to obtain information and comments from stakeholders about the current use of human drug and biological products labeled as homeopathic, as well as the Agency’s regulatory framework for such products. . . . FDA is seeking participants for the public hearing and written comments from all interested parties, including, but not limited to, consumers, patients, caregivers, health care professionals, patient groups, and industry.
The FTC recently announced that it, too, is wading into the homeopathic waters. The FTC, which regulates advertising of homeopathic products, will hold a public workshop on September 21 in Washington, DC, “to examine advertising for over-the-counter (OTC) homeopathic products.” Like the FDA, it will also accept public comments online.
All of this regulatory buzz caused the FDA Law Blog to take notice. (The blog is hosted by a law firm specializing in food and drug regulation law.) A post titled “Will FTC Kill Homeopathic Products – or Will FDA?” gave this assessment:
Bottom line, if the FTC holds homeopathic products to the same scientific standards that are applied to claims for other OTC products like dietary supplements, as the FTC appears inclined to do . . . few if any homeopathic products will pass the test.
When I wrote a week ago about the sham that is “right-to-try”, one criticism (among many) that I made of these misguided, profoundly patient-unfriendly laws was that I have as yet been unable to find a single example of a patient who has managed to obtain access to an experimental therapeutic through such a law, much less been helped by it. So-called “right-to-try” laws, of course, claim to provide a mechanism by which patients with terminal illnesses can obtain access to experimental therapeutics not yet approved by the FDA but still in clinical trials. They are, as I’ve pointed out, a cruel sham, placebo legislation that makes lawmakers feel as though they’ve done something good but do nothing of substance for patients while providing them with false hope. The federal government through the FDA controls drug approval, which means that states can’t compel a drug company to provide a drug to a patient, and most drug companies would not want to risk jeopardizing approval of their drug, which is what could happen if they grant access to an investigational drug under right-to-try and the patient suffers an adverse event. After all, the success rate for drugs that have passed phase 1 (which is all that right-to-try requires) in phase 3 trials is only on the order of 9-12%, meaning that that’s the most optimistic probability that such drugs would benefit a patient. In reality, it’s almost certainly much, much lower.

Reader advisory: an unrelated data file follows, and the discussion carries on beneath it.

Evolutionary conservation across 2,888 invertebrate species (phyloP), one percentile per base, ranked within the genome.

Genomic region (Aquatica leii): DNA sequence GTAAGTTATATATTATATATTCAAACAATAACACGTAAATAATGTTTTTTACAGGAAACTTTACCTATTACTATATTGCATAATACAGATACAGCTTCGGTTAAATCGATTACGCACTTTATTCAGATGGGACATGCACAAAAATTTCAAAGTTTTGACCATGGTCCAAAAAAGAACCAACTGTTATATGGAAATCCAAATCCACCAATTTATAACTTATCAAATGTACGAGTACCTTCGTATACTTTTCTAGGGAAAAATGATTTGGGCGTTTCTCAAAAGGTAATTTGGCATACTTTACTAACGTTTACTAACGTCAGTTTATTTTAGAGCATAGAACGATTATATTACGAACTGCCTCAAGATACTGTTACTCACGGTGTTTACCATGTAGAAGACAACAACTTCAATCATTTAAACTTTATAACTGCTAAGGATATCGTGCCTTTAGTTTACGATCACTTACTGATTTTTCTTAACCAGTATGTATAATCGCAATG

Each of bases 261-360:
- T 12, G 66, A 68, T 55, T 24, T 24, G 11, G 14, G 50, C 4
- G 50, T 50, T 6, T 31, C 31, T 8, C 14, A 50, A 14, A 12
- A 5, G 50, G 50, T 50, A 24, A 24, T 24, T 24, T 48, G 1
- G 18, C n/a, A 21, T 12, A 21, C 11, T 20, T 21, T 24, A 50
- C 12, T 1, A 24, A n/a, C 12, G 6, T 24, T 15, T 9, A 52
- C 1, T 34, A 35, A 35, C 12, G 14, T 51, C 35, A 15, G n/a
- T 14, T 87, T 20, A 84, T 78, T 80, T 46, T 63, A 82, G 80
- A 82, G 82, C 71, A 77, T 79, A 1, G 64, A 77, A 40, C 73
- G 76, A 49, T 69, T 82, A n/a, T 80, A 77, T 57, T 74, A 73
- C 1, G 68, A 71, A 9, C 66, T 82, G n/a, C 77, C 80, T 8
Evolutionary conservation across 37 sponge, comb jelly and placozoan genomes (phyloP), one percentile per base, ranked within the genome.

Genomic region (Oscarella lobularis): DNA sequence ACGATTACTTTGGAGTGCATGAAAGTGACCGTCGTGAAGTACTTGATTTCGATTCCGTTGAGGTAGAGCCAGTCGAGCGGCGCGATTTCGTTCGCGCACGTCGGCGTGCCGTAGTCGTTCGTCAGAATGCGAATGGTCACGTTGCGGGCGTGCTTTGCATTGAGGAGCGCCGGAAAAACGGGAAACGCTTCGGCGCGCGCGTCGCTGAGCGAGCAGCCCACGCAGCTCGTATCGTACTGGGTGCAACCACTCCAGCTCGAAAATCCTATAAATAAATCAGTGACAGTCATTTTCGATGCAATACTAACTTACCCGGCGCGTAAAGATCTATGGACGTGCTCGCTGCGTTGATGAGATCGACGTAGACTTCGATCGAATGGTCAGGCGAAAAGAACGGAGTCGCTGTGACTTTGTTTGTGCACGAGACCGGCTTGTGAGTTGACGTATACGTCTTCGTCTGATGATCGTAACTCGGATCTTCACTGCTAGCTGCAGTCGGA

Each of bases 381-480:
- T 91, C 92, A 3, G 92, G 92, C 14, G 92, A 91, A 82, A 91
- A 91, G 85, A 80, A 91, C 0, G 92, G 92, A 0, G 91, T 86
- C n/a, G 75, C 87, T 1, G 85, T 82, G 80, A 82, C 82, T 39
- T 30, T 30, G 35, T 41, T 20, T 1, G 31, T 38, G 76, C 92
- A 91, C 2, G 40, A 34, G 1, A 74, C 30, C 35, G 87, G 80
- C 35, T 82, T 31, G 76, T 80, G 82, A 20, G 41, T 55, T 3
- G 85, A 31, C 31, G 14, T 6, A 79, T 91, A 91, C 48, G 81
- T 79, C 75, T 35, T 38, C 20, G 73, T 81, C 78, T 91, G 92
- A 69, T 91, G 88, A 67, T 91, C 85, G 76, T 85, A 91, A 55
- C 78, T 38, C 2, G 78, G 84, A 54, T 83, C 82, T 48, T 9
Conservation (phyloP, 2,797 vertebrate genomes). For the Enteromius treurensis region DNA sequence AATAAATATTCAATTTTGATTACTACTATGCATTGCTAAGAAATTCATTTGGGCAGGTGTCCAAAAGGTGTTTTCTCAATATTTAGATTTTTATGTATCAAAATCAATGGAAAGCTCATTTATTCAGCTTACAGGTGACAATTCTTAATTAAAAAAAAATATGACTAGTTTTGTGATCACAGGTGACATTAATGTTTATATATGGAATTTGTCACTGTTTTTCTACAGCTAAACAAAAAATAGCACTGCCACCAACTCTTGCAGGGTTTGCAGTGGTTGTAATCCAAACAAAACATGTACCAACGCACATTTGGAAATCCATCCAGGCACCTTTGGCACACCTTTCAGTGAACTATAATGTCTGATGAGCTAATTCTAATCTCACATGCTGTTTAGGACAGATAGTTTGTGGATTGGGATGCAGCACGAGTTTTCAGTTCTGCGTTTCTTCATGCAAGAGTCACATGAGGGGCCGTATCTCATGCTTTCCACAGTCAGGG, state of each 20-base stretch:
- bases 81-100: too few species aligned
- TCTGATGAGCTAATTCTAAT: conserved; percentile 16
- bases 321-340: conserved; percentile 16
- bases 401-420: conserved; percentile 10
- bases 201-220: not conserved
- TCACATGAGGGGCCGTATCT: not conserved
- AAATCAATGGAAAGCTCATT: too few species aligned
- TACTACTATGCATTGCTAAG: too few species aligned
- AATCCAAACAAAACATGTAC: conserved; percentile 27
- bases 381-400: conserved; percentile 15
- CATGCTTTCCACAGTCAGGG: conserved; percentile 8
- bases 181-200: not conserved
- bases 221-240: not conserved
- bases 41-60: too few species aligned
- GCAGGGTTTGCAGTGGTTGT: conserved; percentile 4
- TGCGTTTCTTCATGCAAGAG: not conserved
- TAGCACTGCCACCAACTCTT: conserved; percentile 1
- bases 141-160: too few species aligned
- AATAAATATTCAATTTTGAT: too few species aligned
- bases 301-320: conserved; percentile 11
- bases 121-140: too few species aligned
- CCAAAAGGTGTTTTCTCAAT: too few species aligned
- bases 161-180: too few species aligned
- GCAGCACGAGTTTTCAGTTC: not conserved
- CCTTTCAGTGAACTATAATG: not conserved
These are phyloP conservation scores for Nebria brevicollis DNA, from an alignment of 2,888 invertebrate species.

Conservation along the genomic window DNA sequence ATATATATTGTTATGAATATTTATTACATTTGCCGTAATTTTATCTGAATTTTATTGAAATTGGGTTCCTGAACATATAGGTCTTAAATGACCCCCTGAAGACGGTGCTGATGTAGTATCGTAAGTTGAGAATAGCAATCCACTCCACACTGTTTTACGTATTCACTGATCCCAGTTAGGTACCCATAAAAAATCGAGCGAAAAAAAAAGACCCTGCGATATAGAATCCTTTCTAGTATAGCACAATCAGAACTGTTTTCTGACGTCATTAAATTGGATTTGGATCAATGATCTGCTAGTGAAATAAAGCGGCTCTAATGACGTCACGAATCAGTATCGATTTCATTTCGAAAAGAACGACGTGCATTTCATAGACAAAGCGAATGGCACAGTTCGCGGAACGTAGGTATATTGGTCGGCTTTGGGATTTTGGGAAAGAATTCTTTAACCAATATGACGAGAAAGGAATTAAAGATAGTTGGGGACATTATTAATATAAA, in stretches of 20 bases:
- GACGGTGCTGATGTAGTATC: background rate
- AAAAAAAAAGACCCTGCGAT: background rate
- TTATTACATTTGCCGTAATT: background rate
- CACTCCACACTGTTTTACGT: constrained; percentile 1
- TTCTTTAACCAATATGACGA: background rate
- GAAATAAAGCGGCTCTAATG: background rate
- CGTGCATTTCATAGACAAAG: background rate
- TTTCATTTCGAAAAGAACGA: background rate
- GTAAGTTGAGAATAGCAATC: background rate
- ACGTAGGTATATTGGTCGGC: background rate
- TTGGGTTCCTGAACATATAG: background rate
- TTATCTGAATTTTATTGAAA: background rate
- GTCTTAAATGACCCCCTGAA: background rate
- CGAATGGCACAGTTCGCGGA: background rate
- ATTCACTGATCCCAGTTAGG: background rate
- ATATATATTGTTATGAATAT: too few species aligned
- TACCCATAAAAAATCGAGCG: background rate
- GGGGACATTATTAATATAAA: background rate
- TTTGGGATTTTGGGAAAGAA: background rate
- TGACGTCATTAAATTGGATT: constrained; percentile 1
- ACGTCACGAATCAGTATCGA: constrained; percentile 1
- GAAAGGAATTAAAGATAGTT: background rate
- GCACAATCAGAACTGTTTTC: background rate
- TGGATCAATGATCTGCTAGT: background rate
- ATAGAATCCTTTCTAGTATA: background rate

Alone of all the regular contributors to this blog, I am a surgeon. Specifically, I’m a surgical oncologist specializing in breast cancer surgery, which makes me one of those hyper-specialized docs that are sometimes mocked as not being “real” doctors. Of course, the road to my current practice and research focus was long and involved quite a few years doing general surgery, so it is not as though I am unfamiliar with a wide variety of surgical procedures. Heck, I’m sure I could do an old-fashioned appendectomy, bowel resection, or cholecystectomy if I had to. Just don’t ask me to use the da Vinci robot or, with the exception of the case of a cholecystectomy, a laparoscope, although, given the popularity of robotic surgery, I sometimes joke that I really, really need to figure out how to do breast surgery with the robot. After all, if plastic surgeons are using it for breast reconstruction, surely the cancer surgeon should get in on the action.
I keed. I keed.
Clinical trials of surgical procedures and placebo controls
I have, however, from time to time addressed the issue of science-based surgery, and this weekend seems like as good a time to do so again, given that I just came across an article in the BMJ reporting a systematic review of the use of placebos in surgical trials. It’s a year old, but worth discussing. Before I get to discussing the nitty-gritty of this particular trial, let me just note that the evaluation of surgical procedures for efficacy and safety tends to be more difficult to accomplish than it is for medications, mainly because it’s much harder to do the gold standard clinical trial for surgical procedures, the double-blind, placebo-controlled randomized clinical trial. The two most problematic aspects of designing such an RCT in surgery, as you might imagine, are the blinding, particularly if it’s a trial of a surgical procedure versus no surgical procedure, and persuading patients to agree. I’ll deal with the latter first, because I have direct personal experience with it. (more…)
Last year, I did several posts on what I consider to be a profoundly misguided and potentially harmful type of law known as “right-to-try.” Beginning about a year and a half ago, promoted by the libertarian think tank known as the Goldwater Institute, right-to-try laws began popping up in state legislatures, which I likened to Dallas Buyers Club laws. Both Jann Bellamy and I wrote about how these laws are far more likely to do harm than good, and that is a position that I maintain today. The idea behind these laws is to give terminally ill patients access to experimental drugs—in some cases drugs that have only passed phase I testing—that might help them. It’s an understandable, albeit flawed argument. After all, it’s perfectly understandable why terminally ill patients would fight for drugs that give them hope, and it’s just as understandable why politicians and the public would see such a goal as a good thing. In practice, as I will explain again in the context of this update, such laws are far more likely to harm patients than help them. Indeed, as you will see, in the year since the first wave of right-to-try laws have passed, not a single patient that I can find has obtained access to experimental drugs under a right-to-try law, much less been helped by them.